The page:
A Beginner’s Guide to Using Google Ads

Google is much more than a search engine. It is a vast online empire that spans billions of sites, searches, and video hours.

If you get on a health-kick for the New Year and search for powdered greens, superfood smoothies, and health supplements, you’ll start seeing ads for these products everywhere you look.

They’re at the top of search results, plastered across YouTube videos, and hosted on millions of websites.

It’s enough to make you reach for the tinfoil and start building a nuclear bunker.

But all of those ads are part of the vast Google Ads network. Your activity is tracked, your preferences are recorded, and advertisers pay Google for the ability to cyberstalk you. 

It’s targeted advertising at its best, and as a business, it’s something you need to take advantage of.

The great thing about Google Ads is that it’s incredibly simple. Sure, there are marketing experts charging $100+ an hour to manage your ads and spend your money, but if you have the time to read this guide, run a few ads, and monitor your progress, you’ll be an expert before you know it.

Choosing Your Ad Type


The first step in creating an ad is to tell Google what you’re selling and where you want your ad to show. It’ll ask you whether you’re chasing leads, clicks, sales, or awareness, and then offer a number of options.

The 3 main areas to focus on are:

1. Search 

Search Ads are text ads that appear on Google search results. They are shown above and below the organic results and are marked with an “Ad” prefix. 

The majority of experienced search engine users skip these ads and go straight to the organic results, but that doesn’t matter, as you only pay when they click.

If you’re running Search Ads, you’ll need to write the headlines and descriptions. You’ll also be presented with options such as Alternative Headings and Sitelink Extensions, essentially giving you more control over how the ad appears.

2. Display

As of 2021, close to 40 million websites are signed up for Google AdSense. Webmasters place small pieces of code on their sites and this displays targeted ads to appropriate visitors. 

Every time those visitors click the ads, the website earns money.

Google Ads is basically the reverse of this, as you’re the one paying and placing the ads. You can create text ads or upload images. The good news is that Google will pull images and text from your site to make this process easier, the bad news is that most ads created in this way will underperform.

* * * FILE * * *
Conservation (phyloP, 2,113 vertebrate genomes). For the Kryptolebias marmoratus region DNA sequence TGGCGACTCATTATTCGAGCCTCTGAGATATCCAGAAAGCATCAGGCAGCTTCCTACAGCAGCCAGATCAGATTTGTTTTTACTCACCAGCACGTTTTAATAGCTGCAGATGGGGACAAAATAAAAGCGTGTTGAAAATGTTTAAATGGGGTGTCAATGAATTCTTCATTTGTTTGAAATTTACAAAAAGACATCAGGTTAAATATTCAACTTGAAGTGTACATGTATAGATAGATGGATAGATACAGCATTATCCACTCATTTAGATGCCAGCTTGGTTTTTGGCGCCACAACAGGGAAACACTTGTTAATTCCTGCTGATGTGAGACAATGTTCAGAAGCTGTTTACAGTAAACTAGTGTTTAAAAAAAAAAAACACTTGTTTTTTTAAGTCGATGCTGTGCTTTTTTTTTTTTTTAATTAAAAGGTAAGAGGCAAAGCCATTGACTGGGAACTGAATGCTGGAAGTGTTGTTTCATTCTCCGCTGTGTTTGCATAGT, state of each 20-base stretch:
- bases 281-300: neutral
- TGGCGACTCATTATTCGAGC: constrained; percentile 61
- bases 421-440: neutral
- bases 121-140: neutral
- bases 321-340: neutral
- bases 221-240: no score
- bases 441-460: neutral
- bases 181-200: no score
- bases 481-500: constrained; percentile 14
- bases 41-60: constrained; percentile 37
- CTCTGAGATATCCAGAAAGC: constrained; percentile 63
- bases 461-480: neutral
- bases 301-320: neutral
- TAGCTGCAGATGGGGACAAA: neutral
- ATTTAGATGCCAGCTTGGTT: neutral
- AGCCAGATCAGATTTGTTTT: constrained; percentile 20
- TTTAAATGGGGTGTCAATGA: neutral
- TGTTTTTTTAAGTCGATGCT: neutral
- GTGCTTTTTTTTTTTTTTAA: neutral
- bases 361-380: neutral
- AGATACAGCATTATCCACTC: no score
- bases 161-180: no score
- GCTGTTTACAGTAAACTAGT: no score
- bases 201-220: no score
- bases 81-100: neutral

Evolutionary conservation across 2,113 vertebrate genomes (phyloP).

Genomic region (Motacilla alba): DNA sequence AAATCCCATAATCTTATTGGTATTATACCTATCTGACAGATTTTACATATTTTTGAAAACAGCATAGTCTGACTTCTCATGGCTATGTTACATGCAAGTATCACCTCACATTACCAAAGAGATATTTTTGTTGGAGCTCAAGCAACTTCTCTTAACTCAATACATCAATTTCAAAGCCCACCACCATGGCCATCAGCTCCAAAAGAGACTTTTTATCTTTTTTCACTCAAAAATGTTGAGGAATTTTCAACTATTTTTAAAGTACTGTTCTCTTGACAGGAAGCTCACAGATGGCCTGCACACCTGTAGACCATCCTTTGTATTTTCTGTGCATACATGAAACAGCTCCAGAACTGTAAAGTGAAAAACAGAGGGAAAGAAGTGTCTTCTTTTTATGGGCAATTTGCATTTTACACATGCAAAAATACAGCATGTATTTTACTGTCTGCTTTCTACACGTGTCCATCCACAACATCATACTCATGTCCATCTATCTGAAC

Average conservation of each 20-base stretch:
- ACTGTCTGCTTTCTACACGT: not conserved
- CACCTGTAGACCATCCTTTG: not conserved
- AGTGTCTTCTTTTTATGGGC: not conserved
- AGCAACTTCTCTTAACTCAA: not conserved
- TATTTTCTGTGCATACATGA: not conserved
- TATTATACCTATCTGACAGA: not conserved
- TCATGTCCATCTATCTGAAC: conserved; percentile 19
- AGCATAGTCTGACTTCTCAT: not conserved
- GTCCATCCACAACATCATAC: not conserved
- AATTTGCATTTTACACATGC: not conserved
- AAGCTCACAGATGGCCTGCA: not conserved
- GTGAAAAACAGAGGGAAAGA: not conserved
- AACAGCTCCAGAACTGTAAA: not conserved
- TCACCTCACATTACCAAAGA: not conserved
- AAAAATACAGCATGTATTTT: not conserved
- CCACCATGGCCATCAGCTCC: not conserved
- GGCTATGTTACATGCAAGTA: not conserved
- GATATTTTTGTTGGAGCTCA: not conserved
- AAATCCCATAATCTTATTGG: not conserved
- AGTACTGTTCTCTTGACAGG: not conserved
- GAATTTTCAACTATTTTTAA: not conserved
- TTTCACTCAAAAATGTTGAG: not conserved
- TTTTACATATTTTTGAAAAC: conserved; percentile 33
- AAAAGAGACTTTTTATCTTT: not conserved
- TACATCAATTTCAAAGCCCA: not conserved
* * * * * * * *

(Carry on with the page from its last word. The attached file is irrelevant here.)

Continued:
3. Shopping

Every time you search for a retail product, such as “Organic Coffee” or “Herbal Tea”, Google shows a series of related products at the top or side of the search results. You’ll see titles, images, and prices, and if you click, you’ll be taken directly to the relevant product page on the advertiser’s site.

As an advertiser, you only pay when a user clicks a link, and as most of those users are actively looking to purchase, you’ll often get a high conversion rate. 

Smart Shopping Ads are even better, as Google does most of the work for you and achieves some great conversion rates. 

Which Ads are Best?


If you sell a product or service, you need Shopping Ads. Search and Display Ads are effective, but they often require more tweaking, more effort, and a much more flexible budget.

A user who searches for “Herbal Tea” and clicks a search ad, might be looking for information on the benefits of this product. In fact, unless you specifically tell it not to, Google will often show this ad to people who search for related terms such as “Benefits of Herbal Tea” and “Side Effects of Herbal Tea”, so you’re not necessarily targeting customers who are ready to buy.

The same is true for Display Ads, only your ads will follow those customers around and cost you money every time their curiosity is piqued.

Shopping Ads make it clear that you’re an e-commerce site selling a product. If you need information on the benefits of herbal tea, you don’t go to a retailer, you go to a blog; if you’re ready to buy after reading the blog, then you go to the retailer.

As a result, you’ll find that a greater percentage of users are ready to buy after clicking Shopping Ads, so these should always be your main focus.

What You Need to Know Before You Begin


Google Ads isn’t rocket science. It can be confusing at first, but the same is true for everything that you’ve never used before. Give it time, keep the 7 following tips in mind, and you’ll eventually be a pro: